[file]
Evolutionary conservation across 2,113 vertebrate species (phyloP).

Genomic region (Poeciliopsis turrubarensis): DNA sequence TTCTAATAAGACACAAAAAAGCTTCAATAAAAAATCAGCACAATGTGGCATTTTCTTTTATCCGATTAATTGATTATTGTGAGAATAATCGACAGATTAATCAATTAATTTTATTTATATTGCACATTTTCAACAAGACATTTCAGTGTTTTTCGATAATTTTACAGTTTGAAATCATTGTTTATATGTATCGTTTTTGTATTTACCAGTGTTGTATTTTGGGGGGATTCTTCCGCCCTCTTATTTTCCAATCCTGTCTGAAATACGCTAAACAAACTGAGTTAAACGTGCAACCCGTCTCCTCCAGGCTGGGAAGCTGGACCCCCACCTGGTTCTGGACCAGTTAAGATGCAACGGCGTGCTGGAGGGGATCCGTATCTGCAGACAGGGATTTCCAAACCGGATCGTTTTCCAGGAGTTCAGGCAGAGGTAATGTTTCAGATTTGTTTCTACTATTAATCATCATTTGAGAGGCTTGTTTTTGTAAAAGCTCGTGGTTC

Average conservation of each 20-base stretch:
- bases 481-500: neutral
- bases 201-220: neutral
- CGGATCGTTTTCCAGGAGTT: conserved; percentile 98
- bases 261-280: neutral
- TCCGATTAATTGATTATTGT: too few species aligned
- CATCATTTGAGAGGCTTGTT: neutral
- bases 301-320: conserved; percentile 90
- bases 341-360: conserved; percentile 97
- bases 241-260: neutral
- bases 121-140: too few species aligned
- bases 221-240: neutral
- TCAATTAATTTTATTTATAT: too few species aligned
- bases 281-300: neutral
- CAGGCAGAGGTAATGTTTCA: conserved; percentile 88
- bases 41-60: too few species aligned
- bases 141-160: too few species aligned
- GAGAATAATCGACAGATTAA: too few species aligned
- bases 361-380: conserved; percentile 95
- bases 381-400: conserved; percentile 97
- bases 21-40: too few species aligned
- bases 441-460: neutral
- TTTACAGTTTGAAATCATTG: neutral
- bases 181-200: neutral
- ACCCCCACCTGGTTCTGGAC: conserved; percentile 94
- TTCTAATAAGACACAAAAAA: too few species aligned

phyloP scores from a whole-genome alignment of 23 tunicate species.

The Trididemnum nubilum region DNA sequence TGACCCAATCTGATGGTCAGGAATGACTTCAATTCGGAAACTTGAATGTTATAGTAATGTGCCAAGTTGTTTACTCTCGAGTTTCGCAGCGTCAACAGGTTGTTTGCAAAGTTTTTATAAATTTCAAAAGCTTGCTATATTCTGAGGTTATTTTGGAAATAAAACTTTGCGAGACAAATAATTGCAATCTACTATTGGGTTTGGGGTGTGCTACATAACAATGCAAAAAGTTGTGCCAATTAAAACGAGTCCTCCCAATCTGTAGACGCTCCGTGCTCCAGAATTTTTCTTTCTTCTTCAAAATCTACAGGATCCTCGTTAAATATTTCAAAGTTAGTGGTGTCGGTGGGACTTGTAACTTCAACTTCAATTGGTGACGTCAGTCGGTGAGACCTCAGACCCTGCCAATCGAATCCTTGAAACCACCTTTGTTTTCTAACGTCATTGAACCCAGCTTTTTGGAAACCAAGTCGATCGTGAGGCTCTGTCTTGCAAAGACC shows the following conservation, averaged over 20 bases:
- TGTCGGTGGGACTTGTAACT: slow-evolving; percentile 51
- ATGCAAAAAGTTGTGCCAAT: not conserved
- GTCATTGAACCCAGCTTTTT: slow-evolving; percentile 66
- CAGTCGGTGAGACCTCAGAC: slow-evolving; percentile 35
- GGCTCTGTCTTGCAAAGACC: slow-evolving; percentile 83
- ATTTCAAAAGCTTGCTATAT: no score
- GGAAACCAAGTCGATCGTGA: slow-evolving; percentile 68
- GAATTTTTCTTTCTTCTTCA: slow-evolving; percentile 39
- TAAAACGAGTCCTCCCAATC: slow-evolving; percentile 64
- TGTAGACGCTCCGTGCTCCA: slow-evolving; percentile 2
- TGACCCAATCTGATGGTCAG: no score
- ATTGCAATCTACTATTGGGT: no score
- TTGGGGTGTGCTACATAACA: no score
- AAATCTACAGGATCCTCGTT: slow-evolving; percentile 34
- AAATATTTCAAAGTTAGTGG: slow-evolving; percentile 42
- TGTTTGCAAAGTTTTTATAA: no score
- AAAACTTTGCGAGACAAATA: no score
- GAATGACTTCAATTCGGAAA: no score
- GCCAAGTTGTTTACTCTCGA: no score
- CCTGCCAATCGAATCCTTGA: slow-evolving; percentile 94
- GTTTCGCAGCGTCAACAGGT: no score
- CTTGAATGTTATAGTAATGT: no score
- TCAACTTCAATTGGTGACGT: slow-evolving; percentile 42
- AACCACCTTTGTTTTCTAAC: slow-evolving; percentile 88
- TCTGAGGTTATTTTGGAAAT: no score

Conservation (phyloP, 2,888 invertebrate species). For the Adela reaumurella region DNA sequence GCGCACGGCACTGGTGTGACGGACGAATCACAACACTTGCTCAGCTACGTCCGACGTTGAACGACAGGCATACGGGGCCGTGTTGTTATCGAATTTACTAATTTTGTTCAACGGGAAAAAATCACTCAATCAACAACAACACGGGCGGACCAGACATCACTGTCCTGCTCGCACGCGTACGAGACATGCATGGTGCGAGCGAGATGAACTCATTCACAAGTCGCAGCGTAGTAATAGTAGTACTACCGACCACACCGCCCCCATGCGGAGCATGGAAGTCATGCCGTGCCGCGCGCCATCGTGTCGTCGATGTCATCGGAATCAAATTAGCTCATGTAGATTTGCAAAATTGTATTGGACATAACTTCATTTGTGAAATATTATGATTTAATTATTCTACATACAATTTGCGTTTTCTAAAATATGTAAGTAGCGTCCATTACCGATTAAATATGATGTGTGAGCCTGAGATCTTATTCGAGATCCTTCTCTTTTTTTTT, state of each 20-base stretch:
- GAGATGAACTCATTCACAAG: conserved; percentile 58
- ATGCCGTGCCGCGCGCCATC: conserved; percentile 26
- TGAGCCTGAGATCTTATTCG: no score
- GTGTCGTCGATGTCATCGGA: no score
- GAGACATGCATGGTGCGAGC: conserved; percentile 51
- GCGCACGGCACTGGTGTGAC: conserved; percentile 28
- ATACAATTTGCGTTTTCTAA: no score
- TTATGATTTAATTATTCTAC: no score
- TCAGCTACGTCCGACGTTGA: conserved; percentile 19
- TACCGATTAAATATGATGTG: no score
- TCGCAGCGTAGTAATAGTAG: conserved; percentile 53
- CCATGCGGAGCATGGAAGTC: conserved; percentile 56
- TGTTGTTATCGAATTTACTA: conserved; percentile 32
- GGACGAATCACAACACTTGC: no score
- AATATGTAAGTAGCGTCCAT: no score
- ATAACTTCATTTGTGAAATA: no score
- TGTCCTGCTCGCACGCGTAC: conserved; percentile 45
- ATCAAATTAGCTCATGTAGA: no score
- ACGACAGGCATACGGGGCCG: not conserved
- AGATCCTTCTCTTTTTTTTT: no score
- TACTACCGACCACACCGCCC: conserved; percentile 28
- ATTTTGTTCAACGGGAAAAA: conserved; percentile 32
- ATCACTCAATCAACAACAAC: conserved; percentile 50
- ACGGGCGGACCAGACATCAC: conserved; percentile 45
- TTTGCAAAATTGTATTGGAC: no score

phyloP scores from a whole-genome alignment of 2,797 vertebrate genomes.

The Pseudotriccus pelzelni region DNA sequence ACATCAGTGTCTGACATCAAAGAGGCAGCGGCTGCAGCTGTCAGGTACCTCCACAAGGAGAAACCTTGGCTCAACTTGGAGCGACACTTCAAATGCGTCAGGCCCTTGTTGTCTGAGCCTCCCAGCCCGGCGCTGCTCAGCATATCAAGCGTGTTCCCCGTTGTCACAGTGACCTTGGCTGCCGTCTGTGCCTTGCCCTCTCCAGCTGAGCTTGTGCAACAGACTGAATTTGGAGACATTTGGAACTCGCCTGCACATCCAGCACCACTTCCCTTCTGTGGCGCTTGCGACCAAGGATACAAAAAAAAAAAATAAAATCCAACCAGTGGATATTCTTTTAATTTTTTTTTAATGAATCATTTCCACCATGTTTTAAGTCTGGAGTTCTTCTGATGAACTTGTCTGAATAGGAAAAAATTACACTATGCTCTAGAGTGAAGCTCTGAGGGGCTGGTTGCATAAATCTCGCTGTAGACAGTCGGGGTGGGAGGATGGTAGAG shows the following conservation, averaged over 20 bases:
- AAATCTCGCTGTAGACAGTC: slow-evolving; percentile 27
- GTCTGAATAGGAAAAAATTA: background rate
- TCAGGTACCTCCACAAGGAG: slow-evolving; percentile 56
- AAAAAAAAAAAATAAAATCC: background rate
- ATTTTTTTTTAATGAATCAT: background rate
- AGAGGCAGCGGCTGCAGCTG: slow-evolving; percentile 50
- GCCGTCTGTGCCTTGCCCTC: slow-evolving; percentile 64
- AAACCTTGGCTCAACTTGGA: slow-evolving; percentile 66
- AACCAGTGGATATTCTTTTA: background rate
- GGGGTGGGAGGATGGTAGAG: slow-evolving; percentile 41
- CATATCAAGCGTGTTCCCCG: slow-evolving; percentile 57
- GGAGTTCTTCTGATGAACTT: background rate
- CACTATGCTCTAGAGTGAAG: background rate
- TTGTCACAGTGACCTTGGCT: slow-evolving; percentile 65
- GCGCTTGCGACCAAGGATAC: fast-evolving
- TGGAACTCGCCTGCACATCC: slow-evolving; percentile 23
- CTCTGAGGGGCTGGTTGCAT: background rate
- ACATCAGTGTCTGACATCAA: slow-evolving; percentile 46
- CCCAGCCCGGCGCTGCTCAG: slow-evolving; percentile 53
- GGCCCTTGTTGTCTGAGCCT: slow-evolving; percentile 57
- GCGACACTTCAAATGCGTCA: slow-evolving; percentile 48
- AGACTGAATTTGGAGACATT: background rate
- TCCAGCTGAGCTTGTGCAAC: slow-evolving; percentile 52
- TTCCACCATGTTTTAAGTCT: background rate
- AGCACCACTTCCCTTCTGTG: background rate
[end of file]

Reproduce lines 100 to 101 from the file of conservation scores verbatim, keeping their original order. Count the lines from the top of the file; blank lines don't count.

- CTCTGAGGGGCTGGTTGCAT: background rate
- ACATCAGTGTCTGACATCAA: slow-evolving; percentile 46